If my brother was cutting a tree for on someone else’s property and got seriously injured, how can he get their homeowner’s insurer to pay?

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If my brother was cutting a tree for on someone else’s property and got seriously injured, how can he get their homeowner’s insurer to pay?

My brother was hired to cut a tree by some people at their home. He was using their chainsaw and ladder. While he was on the ladder, about 50 foot in the air cutting the tree, it twisted and broke causing him and the ladder to fall. The fall broke his pelvis in 5 places and his arm in 4 places and dislocated his elbow. How can he get the peoples home-owners insurance pay the doctor bills and for other things

Asked on July 29, 2017 under Personal Injury, Georgia

Answers:

SJZ, Member, New York Bar / FreeAdvice Contributing Attorney

Answered 3 years ago | Contributor

The attorneys are correct. A property owner does not act as an "insurer" for those who come onto their property or do work there; that is, the property owner is NOT liable for all injuries that occur on their property, but rather only for ones for which they were at fault in causing it. And the property owner's insurer has no obligation to anyone but the property owner: the insurer's role is to defend the property owner in court, or settle cases ahead of trial IF the insurer, in its sole discretion, things it's worthwhile to settle them (typically, that means the insurer thinks the person suing might win, so better to offer them money before having to go to the cost of trial), or to pay the judgment (money ordered to be paid by the court) after trial, if any--in short, the insurer looks after their insurered's interest, not other people's.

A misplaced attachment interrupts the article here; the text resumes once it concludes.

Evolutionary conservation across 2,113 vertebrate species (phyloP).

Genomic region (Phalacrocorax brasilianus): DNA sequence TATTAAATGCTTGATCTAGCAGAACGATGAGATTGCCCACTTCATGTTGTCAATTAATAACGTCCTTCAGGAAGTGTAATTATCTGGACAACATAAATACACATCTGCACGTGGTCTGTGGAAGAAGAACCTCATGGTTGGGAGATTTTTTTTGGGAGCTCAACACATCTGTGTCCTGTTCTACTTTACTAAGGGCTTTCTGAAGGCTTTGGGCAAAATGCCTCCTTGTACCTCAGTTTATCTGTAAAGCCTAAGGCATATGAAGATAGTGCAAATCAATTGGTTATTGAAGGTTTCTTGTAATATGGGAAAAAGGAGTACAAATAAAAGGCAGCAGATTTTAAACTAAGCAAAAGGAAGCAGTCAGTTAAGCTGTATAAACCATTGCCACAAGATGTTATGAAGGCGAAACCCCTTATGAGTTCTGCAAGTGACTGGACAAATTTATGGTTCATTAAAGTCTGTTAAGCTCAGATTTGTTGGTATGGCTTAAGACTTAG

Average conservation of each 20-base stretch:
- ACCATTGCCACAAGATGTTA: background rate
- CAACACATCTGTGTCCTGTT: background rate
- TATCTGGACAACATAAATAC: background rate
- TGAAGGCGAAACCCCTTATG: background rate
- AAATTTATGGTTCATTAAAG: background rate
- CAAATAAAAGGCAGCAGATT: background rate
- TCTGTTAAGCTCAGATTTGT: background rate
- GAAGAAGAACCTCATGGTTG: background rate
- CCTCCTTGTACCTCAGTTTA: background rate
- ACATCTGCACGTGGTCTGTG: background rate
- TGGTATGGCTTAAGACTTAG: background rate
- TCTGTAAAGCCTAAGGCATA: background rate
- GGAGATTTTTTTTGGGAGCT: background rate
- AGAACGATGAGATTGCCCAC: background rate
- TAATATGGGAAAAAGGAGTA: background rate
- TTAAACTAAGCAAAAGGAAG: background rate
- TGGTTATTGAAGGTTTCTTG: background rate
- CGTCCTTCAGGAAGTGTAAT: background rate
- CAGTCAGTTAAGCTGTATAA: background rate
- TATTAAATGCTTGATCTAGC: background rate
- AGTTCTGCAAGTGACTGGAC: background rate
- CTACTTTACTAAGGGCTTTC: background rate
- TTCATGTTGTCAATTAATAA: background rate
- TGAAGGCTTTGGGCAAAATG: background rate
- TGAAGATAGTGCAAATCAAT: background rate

Putting it together: the insurer won't pay unless your brother sues and either wins or at least looks like he has a reasonable chance of winning. To have a chance of winning, he'd have to:
1) Show that the homeowner was at fault in some way. In this case, that would mean showing that the homeowner *knew* or logically *must* have known that the ladder was damaged or defective but let your brother use it anyway. If the homeowner knowingly allowed your brother to use a damaged/defective ladder, that was negligent or careless and could make the homeowner liable.
2) And also how that your brother was not at fault, since even if the homeowner was at fault, your brother's fault could essentially cancel that out so that he is not entitled to money. (The law does not reward people for their own carelessness.)
This may be very difficult to do--to show your brother was not at fault. To climb a ladder 50' up to cut a tree with a chainsaw while not using a safety harness and rope is essentially negligent or careless, since the probability of serious injury (or death) is relatively  high. A court could conclude that your brother bore substantial responsibility for his own injury and not award him any money, which means also that an insurer may refuse to voluntarily pay him anything.


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